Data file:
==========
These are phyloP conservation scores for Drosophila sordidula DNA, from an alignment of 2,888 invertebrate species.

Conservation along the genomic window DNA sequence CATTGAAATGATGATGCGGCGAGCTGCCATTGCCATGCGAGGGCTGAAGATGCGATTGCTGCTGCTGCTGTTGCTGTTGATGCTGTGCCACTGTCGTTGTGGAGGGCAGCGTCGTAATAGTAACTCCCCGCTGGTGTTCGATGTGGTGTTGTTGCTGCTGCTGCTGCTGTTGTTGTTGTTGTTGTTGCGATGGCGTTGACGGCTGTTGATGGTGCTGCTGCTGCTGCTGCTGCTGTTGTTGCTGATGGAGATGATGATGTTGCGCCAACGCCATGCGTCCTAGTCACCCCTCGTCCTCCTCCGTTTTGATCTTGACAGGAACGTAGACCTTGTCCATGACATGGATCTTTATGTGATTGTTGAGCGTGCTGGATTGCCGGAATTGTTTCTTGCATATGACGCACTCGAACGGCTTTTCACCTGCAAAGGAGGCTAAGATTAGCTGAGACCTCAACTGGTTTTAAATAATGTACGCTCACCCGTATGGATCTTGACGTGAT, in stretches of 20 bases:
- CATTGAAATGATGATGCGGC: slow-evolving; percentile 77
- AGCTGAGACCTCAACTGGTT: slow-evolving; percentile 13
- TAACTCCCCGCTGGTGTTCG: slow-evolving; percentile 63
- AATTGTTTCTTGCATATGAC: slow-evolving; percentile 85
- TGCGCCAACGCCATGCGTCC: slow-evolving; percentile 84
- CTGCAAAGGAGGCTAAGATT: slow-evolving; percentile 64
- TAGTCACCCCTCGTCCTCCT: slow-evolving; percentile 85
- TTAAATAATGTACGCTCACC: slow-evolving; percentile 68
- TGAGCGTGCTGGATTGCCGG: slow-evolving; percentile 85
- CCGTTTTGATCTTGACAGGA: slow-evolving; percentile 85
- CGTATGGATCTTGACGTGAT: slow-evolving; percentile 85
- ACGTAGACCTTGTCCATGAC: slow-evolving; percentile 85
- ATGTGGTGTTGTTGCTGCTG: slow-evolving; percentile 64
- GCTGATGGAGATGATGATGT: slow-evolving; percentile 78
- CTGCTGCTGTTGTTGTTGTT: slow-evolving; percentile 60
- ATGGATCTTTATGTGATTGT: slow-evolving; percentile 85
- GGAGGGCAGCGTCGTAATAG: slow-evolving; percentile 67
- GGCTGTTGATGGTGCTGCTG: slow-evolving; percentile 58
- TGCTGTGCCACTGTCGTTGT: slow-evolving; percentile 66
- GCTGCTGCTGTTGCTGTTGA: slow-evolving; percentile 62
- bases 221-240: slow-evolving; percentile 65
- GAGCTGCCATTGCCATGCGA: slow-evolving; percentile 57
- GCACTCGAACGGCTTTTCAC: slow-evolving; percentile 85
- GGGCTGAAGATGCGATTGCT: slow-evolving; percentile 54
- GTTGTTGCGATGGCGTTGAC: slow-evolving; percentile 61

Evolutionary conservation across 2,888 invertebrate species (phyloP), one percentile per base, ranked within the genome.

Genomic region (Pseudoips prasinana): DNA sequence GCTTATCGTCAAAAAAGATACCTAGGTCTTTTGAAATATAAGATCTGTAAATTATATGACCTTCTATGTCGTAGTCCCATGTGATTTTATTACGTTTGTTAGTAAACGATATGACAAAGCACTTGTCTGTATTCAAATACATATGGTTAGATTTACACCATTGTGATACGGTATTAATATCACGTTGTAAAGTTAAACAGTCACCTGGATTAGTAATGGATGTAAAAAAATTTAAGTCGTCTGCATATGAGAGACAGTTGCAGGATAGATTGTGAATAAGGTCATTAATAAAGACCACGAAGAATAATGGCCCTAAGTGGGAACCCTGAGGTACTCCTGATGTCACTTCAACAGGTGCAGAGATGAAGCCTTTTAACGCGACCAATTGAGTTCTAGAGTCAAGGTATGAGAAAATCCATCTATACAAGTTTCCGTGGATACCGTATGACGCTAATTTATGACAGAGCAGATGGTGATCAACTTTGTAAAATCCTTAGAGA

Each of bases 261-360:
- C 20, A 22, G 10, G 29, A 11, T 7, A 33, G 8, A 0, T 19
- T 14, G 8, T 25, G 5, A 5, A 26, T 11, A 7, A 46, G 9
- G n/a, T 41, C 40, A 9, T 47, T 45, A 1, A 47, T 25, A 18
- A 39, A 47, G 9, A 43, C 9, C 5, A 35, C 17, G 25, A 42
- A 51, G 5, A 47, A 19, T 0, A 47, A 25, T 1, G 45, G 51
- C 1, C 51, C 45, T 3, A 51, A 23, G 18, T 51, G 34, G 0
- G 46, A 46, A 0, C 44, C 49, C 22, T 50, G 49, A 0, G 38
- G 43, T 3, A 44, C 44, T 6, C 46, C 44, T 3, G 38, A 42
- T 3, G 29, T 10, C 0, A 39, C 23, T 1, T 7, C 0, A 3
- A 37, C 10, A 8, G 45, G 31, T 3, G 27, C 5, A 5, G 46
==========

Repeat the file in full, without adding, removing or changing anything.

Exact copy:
These are phyloP conservation scores for Drosophila sordidula DNA, from an alignment of 2,888 invertebrate species.

Conservation along the genomic window DNA sequence CATTGAAATGATGATGCGGCGAGCTGCCATTGCCATGCGAGGGCTGAAGATGCGATTGCTGCTGCTGCTGTTGCTGTTGATGCTGTGCCACTGTCGTTGTGGAGGGCAGCGTCGTAATAGTAACTCCCCGCTGGTGTTCGATGTGGTGTTGTTGCTGCTGCTGCTGCTGTTGTTGTTGTTGTTGTTGCGATGGCGTTGACGGCTGTTGATGGTGCTGCTGCTGCTGCTGCTGCTGTTGTTGCTGATGGAGATGATGATGTTGCGCCAACGCCATGCGTCCTAGTCACCCCTCGTCCTCCTCCGTTTTGATCTTGACAGGAACGTAGACCTTGTCCATGACATGGATCTTTATGTGATTGTTGAGCGTGCTGGATTGCCGGAATTGTTTCTTGCATATGACGCACTCGAACGGCTTTTCACCTGCAAAGGAGGCTAAGATTAGCTGAGACCTCAACTGGTTTTAAATAATGTACGCTCACCCGTATGGATCTTGACGTGAT, in stretches of 20 bases:
- CATTGAAATGATGATGCGGC: slow-evolving; percentile 77
- AGCTGAGACCTCAACTGGTT: slow-evolving; percentile 13
- TAACTCCCCGCTGGTGTTCG: slow-evolving; percentile 63
- AATTGTTTCTTGCATATGAC: slow-evolving; percentile 85
- TGCGCCAACGCCATGCGTCC: slow-evolving; percentile 84
- CTGCAAAGGAGGCTAAGATT: slow-evolving; percentile 64
- TAGTCACCCCTCGTCCTCCT: slow-evolving; percentile 85
- TTAAATAATGTACGCTCACC: slow-evolving; percentile 68
- TGAGCGTGCTGGATTGCCGG: slow-evolving; percentile 85
- CCGTTTTGATCTTGACAGGA: slow-evolving; percentile 85
- CGTATGGATCTTGACGTGAT: slow-evolving; percentile 85
- ACGTAGACCTTGTCCATGAC: slow-evolving; percentile 85
- ATGTGGTGTTGTTGCTGCTG: slow-evolving; percentile 64
- GCTGATGGAGATGATGATGT: slow-evolving; percentile 78
- CTGCTGCTGTTGTTGTTGTT: slow-evolving; percentile 60
- ATGGATCTTTATGTGATTGT: slow-evolving; percentile 85
- GGAGGGCAGCGTCGTAATAG: slow-evolving; percentile 67
- GGCTGTTGATGGTGCTGCTG: slow-evolving; percentile 58
- TGCTGTGCCACTGTCGTTGT: slow-evolving; percentile 66
- GCTGCTGCTGTTGCTGTTGA: slow-evolving; percentile 62
- bases 221-240: slow-evolving; percentile 65
- GAGCTGCCATTGCCATGCGA: slow-evolving; percentile 57
- GCACTCGAACGGCTTTTCAC: slow-evolving; percentile 85
- GGGCTGAAGATGCGATTGCT: slow-evolving; percentile 54
- GTTGTTGCGATGGCGTTGAC: slow-evolving; percentile 61

Evolutionary conservation across 2,888 invertebrate species (phyloP), one percentile per base, ranked within the genome.

Genomic region (Pseudoips prasinana): DNA sequence GCTTATCGTCAAAAAAGATACCTAGGTCTTTTGAAATATAAGATCTGTAAATTATATGACCTTCTATGTCGTAGTCCCATGTGATTTTATTACGTTTGTTAGTAAACGATATGACAAAGCACTTGTCTGTATTCAAATACATATGGTTAGATTTACACCATTGTGATACGGTATTAATATCACGTTGTAAAGTTAAACAGTCACCTGGATTAGTAATGGATGTAAAAAAATTTAAGTCGTCTGCATATGAGAGACAGTTGCAGGATAGATTGTGAATAAGGTCATTAATAAAGACCACGAAGAATAATGGCCCTAAGTGGGAACCCTGAGGTACTCCTGATGTCACTTCAACAGGTGCAGAGATGAAGCCTTTTAACGCGACCAATTGAGTTCTAGAGTCAAGGTATGAGAAAATCCATCTATACAAGTTTCCGTGGATACCGTATGACGCTAATTTATGACAGAGCAGATGGTGATCAACTTTGTAAAATCCTTAGAGA

Each of bases 261-360:
- C 20, A 22, G 10, G 29, A 11, T 7, A 33, G 8, A 0, T 19
- T 14, G 8, T 25, G 5, A 5, A 26, T 11, A 7, A 46, G 9
- G n/a, T 41, C 40, A 9, T 47, T 45, A 1, A 47, T 25, A 18
- A 39, A 47, G 9, A 43, C 9, C 5, A 35, C 17, G 25, A 42
- A 51, G 5, A 47, A 19, T 0, A 47, A 25, T 1, G 45, G 51
- C 1, C 51, C 45, T 3, A 51, A 23, G 18, T 51, G 34, G 0
- G 46, A 46, A 0, C 44, C 49, C 22, T 50, G 49, A 0, G 38
- G 43, T 3, A 44, C 44, T 6, C 46, C 44, T 3, G 38, A 42
- T 3, G 29, T 10, C 0, A 39, C 23, T 1, T 7, C 0, A 3
- A 37, C 10, A 8, G 45, G 31, T 3, G 27, C 5, A 5, G 46